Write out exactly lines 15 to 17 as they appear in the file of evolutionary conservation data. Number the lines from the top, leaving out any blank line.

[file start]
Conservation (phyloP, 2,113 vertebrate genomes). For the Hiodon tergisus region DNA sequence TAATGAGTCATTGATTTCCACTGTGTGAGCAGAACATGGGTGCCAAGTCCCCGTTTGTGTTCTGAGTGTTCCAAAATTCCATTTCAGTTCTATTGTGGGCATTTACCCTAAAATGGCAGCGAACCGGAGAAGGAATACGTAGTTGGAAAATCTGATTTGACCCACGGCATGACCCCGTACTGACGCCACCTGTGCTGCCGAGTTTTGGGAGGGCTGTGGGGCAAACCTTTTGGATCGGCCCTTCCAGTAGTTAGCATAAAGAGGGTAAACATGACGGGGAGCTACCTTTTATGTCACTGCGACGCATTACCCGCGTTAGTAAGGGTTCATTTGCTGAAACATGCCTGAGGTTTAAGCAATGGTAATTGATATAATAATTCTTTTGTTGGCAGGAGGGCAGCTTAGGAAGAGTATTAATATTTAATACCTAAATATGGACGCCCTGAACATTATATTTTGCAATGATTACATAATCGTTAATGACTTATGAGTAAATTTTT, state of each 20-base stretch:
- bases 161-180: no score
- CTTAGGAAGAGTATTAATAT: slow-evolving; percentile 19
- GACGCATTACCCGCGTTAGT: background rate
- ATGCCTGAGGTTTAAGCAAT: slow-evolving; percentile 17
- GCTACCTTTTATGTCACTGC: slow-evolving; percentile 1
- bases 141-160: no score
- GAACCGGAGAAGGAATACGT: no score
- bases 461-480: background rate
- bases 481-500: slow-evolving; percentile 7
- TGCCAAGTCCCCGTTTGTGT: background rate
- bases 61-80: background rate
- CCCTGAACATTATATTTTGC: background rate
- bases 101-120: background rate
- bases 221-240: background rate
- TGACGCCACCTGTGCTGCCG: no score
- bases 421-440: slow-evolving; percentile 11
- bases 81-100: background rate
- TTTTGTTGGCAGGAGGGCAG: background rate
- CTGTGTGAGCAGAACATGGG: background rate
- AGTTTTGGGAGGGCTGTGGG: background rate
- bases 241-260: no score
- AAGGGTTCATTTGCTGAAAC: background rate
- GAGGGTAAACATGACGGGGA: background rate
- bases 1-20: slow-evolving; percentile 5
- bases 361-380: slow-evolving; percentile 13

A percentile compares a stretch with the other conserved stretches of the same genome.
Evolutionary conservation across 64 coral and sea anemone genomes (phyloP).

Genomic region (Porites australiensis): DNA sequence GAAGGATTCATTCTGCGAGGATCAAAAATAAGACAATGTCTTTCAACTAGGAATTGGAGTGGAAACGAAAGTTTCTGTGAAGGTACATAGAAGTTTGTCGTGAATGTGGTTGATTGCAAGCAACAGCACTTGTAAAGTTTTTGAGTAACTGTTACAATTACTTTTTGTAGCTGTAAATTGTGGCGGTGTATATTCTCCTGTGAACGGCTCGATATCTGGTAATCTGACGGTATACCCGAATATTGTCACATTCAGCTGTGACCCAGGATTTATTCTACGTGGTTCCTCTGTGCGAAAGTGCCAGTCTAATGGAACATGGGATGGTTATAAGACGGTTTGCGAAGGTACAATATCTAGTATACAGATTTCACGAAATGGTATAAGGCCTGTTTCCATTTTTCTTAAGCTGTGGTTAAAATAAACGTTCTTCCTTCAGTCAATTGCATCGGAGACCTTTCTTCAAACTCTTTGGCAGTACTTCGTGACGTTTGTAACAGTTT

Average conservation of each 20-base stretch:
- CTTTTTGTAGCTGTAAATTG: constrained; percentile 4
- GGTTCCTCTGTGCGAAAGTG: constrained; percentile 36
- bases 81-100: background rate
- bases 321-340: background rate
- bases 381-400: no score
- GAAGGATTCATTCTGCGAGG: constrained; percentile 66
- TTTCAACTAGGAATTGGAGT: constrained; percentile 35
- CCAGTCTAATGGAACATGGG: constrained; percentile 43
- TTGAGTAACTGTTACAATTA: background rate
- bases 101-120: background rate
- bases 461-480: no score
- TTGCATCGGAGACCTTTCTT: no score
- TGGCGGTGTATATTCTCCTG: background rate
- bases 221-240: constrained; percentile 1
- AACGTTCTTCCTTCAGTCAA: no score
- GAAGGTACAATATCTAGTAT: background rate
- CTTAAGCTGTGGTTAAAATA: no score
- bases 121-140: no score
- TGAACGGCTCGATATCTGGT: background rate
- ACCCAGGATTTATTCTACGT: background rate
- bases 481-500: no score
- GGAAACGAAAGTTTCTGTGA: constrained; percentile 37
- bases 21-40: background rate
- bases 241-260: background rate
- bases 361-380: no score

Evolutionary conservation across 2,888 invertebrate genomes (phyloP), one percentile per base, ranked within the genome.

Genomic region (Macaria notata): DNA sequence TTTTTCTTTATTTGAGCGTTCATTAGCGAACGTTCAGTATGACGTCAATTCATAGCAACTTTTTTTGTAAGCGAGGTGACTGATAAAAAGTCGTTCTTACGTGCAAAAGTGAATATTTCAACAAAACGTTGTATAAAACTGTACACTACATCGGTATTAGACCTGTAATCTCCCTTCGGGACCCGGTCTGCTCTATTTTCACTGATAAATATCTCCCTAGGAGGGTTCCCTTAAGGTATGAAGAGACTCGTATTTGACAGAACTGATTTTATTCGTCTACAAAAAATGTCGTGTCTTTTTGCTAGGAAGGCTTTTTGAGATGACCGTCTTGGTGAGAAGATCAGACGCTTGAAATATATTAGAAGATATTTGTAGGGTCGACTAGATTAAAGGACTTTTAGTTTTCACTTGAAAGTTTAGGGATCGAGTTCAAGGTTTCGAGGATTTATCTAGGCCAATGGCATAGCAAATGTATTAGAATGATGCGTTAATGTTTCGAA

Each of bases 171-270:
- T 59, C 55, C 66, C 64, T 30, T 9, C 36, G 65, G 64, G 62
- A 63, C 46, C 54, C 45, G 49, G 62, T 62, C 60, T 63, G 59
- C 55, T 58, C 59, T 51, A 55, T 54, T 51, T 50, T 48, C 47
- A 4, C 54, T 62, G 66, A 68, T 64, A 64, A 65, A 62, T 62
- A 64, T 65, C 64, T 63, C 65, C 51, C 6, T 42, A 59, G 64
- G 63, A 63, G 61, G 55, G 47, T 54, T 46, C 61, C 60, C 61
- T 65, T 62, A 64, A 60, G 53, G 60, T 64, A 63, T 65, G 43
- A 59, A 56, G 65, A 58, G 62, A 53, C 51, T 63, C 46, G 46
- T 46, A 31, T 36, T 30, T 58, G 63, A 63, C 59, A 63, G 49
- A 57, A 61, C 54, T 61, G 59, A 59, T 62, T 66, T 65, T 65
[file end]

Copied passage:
- bases 221-240: background rate
- TGACGCCACCTGTGCTGCCG: no score
- bases 421-440: slow-evolving; percentile 11